As we move into the final stretch of the Open Source Studio (OSS) this semester at CalArts, it’s time to pause (take a deep breath) and reflect on this experiment in collective pedagogy. The goal of the OSS project is a daunting one: to shift the emphasis away from the solitary mechanisms of individualized studio work, to one that involves an “intertwingling” (as Ted Nelson would say) of ideas, aspirations, and artistic production.
Far too often, as artists we are left to own own devices to forage through the complexities of a work in order to arrive at some predetermined outcome. But the world is not that way! The political system, for example, doesn’t operate in a vacuum, it requires negotiation, compromise, and an exchange of differences to realize a deal. Business transactions, building construction, medical treatment, manufacturing – the list goes on – all require teamwork and the collective process to make things happen and achieve results. Art, I’m sorry to say, is too often a solitary, even lonely experience, “every man for himself:” each artist placed into a competitive relationship with fellow artists.
What Open Source Studio strives to do is bring art making into a cooperative environment. OSS provides the online tools for collaboration, such that ideas and workflow can be documented and shared, to illicit response, feedback, encouragement, and dare I say, sometimes even support. I often sense that the pressure of results-oriented artistic production pushes the artist away from the possibilities of the collective process. Even more difficult is acknowledging just how important these relations are to thinking through the creation of a work, that the co-creative search for knowledge and expanding ideas can be a significant aspect of the work itself. Opening up and making the creative process transparent is critical.
And so the challenge looms heavy in the mounting of an Open Source Studio exhibition, to convey the intrinsic value of the process, the collective experience. It becomes essential to illuminate the process of dialogue, the discussion among guest artists who have participated from every corner of the world, the playful chat-based conversation and the invention of new language and new words – all shaping the spirited discourse that takes place in the real-time moment of learning.
n the 24/7 socially-mediated climate – the relentless immersion in communications and mobile interactions – we barely understand its effects on the social relations we consider so vital to our everyday lives. But here the role of the artist comes into play, as Marshall McLuhan pointed out:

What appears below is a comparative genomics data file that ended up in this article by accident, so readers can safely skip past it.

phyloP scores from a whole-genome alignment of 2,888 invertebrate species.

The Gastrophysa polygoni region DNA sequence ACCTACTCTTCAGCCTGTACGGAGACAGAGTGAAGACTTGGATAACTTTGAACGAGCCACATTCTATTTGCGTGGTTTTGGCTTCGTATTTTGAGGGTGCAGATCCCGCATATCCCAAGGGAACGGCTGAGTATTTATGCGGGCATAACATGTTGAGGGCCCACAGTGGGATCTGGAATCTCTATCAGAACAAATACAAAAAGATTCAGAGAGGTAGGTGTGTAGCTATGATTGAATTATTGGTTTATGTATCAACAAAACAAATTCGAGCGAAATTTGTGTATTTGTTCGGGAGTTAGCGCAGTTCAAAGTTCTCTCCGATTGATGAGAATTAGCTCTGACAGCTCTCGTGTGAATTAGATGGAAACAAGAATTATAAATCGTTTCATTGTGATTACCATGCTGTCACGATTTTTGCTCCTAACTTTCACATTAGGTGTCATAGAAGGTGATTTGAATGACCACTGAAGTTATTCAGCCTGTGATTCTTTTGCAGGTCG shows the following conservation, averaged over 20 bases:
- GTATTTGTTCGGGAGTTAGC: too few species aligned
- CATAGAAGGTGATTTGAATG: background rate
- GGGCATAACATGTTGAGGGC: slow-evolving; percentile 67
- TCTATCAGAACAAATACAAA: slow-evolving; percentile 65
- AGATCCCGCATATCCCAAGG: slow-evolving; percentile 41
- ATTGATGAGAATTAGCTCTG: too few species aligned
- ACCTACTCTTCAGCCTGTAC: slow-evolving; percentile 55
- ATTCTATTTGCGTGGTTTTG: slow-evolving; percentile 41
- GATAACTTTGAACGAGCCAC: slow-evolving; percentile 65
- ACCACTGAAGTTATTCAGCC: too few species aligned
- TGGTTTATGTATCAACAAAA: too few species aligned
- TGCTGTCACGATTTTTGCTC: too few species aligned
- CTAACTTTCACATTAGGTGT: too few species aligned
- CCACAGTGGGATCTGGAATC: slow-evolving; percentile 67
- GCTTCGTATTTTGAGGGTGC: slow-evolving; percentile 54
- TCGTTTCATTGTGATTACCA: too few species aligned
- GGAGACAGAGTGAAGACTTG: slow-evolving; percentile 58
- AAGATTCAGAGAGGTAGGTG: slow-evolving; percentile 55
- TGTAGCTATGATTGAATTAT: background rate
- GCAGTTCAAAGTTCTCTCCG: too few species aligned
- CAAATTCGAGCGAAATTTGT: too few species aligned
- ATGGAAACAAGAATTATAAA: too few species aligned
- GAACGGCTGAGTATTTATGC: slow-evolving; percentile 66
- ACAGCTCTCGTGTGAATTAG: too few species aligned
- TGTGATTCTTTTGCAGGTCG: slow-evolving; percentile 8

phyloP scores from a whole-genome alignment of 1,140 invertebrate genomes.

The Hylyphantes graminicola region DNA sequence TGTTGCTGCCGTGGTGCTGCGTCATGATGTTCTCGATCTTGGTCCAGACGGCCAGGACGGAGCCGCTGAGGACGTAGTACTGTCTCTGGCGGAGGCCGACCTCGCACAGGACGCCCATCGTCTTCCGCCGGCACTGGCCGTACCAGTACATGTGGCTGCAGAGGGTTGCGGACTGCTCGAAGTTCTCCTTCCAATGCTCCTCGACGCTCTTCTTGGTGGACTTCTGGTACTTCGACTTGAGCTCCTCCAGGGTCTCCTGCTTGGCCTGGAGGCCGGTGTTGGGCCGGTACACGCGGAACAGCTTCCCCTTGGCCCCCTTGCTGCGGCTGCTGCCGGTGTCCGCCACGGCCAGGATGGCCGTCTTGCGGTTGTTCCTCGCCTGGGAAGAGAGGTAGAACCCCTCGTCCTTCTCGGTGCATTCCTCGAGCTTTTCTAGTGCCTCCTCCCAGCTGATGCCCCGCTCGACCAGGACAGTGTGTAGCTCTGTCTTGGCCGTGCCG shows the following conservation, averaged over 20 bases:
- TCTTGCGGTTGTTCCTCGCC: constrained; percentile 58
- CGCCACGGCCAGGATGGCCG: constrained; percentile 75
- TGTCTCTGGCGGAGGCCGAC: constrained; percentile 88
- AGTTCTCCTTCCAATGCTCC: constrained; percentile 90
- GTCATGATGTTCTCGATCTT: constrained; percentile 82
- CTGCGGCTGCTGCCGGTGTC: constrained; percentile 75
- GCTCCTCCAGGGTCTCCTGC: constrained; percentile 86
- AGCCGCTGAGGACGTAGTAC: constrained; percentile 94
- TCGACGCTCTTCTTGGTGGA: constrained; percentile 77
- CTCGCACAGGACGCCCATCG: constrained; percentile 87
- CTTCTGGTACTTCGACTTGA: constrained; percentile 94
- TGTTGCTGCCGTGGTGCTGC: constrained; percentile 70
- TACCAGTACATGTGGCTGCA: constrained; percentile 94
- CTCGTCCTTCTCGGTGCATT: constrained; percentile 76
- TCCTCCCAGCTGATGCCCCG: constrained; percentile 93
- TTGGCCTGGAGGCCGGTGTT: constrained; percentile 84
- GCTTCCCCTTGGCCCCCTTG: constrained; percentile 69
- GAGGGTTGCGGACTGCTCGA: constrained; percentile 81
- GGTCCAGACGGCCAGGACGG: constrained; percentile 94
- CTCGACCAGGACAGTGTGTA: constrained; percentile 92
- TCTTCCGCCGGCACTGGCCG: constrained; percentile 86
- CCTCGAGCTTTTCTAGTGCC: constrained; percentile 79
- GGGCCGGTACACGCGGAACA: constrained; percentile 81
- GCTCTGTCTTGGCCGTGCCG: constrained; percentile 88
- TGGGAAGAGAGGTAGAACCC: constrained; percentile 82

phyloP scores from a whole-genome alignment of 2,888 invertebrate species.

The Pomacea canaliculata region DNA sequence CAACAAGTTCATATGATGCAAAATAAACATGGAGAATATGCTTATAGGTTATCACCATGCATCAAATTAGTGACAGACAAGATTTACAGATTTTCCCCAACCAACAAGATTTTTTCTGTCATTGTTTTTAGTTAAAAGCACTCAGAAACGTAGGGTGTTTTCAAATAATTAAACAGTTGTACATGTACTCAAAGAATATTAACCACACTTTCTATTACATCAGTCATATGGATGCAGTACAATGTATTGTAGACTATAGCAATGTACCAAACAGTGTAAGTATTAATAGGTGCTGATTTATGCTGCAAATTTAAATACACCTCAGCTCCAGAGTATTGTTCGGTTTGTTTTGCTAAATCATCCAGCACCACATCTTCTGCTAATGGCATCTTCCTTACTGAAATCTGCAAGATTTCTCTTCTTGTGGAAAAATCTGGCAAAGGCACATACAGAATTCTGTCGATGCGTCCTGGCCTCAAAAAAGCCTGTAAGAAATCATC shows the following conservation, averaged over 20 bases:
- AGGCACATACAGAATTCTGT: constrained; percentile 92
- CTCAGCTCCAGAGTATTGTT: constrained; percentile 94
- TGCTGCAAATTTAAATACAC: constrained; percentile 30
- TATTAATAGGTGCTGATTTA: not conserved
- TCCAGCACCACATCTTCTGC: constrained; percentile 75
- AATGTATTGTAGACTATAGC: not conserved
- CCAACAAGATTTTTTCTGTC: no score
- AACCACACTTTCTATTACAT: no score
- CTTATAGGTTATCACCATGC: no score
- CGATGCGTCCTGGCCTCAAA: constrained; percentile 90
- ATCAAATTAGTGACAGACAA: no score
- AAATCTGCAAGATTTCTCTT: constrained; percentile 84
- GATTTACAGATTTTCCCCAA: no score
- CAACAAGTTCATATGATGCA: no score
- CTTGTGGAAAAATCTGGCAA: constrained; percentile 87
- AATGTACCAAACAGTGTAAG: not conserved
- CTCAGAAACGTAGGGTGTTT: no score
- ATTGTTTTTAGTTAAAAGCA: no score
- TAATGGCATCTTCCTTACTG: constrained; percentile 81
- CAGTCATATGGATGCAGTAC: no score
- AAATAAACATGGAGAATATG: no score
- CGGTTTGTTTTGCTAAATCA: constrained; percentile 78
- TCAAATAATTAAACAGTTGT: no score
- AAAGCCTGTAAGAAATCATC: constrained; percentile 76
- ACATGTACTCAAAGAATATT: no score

“The artist picks up the message of cultural and technological challenge decades before its transforming impact occurs. He, then, builds models or Noah’s arks for facing the change that is at hand.”
In our age of social media and global communications, I would go so far as to say that the artist must be relevant to one’s time and and its dynamic and find ways to embrace and model the complex mechanisms of mediated social relations for purposes of examination and critical research. This requires a thoughtful and informed use of media to stage a broader understanding of contemporary conditions in our time of incessant communications, and perhaps, instigate new ways of thinking about and challenging these conditions.
While the Open Source Studio project constitutes a collection of individual student projects, a full understanding of the OSS experience cannot be gauged solely by each individual outcome. Rather, this understanding comes from a deeper inspection of how the process of shared dialogue and documentation catalyzes the results: in effect, how the sometimes painful choices are triggered by the collective process in the creation of a work of art. Yes, it takes a village in the 21st century (as it has since the beginning of time): no artist really works alone. And OSS, with its extensive use of Skype studio visits, live web-conferencing, and an open source WordPress site that was customized specifically for the project, OSS could be thought of as our own version of McLuhan’s “Ark,” a virtual raft for navigating the turbulent waters of making new work, and the difficult and often frustrating realization of what it even means to be an artist.
n Open Source Studio, we are deeply invested in the social practice as a crucial component of how see ourselves as artists in the world, ready to work as an ensemble to bring about collective agency in a too often splintered society. If, like McLuhan said, the artist is a builder of models, than OSS can be thought of as a way of modeling the artist’s practice in an increasingly technological world. In a time when our political leaders are paralyzed and social progress advances in fits and starts, we find a timely role for the artist, inventing methodologies (even mythologies!) and new ways of thinking that might illuminate a better understanding of our mediated world, and to use the technological and social tools to make the world a more productive, inclusive, and creative place.